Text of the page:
Vitamin B9 (Folate)

Folate, also known as folic acid, is a water-soluble B vitamin. Folate helps break down proteins, create red blood cells, and lower risk for heart disease. Also, folate is very important during pregnancy because it reduces risk for neural tube birth defects in newborns. Since it is a water-soluble vitamin, it cannot be stored in the body and needs to be consumed daily.

How much do I need?

  • 400 micrograms per day for adults 14 or older
  • 600 micrograms per day for pregnant women
  • 500 micrograms per day for lactating women
  • For recommendations for infants, children, and teens, check out the chart in CSU Extension's fact sheet Water-Soluble Vitamins: B-Complex and Vitamin C.

Food Sources

Folate can be found in dark green leafy vegetables, liver, meats, fish, whole grains, legumes, and citrus fruits. Folate is also found in fortified grains and cereals. Not all grains and cereals have been fortified with folate. Check the nutrition label to see if folate has been added.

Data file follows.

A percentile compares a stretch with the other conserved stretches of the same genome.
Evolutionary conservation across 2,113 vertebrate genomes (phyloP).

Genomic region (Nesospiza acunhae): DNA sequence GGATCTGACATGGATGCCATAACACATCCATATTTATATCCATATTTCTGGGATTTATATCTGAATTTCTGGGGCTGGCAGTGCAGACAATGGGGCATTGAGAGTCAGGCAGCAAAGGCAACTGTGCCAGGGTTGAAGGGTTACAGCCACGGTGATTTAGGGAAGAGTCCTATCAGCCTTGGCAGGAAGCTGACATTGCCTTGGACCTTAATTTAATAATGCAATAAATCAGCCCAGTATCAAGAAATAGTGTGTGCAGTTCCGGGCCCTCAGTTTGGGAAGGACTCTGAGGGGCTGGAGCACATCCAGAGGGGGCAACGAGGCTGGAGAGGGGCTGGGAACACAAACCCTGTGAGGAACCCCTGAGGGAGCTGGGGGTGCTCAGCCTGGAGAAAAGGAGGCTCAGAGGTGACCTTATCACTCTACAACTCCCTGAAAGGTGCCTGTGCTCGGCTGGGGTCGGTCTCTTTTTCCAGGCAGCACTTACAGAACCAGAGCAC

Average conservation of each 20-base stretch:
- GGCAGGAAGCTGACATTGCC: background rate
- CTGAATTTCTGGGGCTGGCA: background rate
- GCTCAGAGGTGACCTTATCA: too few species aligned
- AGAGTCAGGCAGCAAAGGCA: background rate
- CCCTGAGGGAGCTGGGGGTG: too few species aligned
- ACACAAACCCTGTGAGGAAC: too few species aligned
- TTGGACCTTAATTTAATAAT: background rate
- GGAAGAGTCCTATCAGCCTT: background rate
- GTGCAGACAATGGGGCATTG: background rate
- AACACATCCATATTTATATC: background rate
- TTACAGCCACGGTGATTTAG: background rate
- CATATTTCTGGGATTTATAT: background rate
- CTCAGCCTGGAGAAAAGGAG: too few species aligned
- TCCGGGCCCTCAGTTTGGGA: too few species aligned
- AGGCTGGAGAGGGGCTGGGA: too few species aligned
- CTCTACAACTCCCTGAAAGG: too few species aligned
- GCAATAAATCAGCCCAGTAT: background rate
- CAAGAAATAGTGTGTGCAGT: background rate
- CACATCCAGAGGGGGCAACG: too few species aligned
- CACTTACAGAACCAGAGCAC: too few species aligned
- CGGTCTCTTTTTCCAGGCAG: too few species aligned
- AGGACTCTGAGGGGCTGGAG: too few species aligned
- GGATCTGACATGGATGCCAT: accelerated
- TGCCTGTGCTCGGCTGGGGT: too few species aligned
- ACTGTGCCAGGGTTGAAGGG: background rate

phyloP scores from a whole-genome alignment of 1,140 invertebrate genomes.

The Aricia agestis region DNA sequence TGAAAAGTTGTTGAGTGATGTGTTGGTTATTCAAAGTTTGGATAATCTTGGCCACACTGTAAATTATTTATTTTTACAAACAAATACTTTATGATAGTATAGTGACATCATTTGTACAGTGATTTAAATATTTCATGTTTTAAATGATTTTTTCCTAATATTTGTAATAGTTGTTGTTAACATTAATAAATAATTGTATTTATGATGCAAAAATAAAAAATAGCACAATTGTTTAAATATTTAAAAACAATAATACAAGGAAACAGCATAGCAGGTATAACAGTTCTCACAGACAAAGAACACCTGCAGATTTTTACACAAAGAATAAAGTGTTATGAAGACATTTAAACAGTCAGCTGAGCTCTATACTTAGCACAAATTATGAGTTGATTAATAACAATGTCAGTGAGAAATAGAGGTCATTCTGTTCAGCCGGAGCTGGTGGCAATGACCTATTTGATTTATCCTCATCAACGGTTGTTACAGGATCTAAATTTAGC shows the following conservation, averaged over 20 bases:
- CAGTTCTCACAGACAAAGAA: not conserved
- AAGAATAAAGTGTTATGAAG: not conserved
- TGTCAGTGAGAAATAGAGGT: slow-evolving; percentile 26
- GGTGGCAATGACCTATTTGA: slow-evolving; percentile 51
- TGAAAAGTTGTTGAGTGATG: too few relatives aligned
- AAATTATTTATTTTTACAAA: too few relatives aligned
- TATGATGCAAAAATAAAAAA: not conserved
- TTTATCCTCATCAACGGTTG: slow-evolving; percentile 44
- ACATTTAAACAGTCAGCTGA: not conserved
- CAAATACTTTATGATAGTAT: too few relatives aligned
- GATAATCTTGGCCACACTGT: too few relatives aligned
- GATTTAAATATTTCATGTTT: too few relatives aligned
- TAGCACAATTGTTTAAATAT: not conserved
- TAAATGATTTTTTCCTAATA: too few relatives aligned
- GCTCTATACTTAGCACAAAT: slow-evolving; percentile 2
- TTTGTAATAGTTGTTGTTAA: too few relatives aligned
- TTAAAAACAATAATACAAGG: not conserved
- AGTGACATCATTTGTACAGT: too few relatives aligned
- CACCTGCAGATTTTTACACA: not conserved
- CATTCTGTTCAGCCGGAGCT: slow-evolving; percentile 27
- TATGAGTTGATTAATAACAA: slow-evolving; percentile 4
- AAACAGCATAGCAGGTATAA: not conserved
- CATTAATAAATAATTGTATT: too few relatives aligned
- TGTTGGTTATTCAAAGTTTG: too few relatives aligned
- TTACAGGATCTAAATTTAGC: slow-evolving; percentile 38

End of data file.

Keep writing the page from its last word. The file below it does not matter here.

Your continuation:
What happens if I don’t get enough?

An inadequate amount of folate can impair growth by inhibiting cell growth and protein production. Signs of folate deficiency include diarrhea and anemia. For women who are pregnant or of child-bearing age, low amounts of folate can cause neural tube birth defects such as spina bifida in newborns.

Can I get too much?

There are no known benefits for consuming more than the recommended amount of folate. Too much folate can interfere with some medications and may hide an existing vitamin B12 deficiency.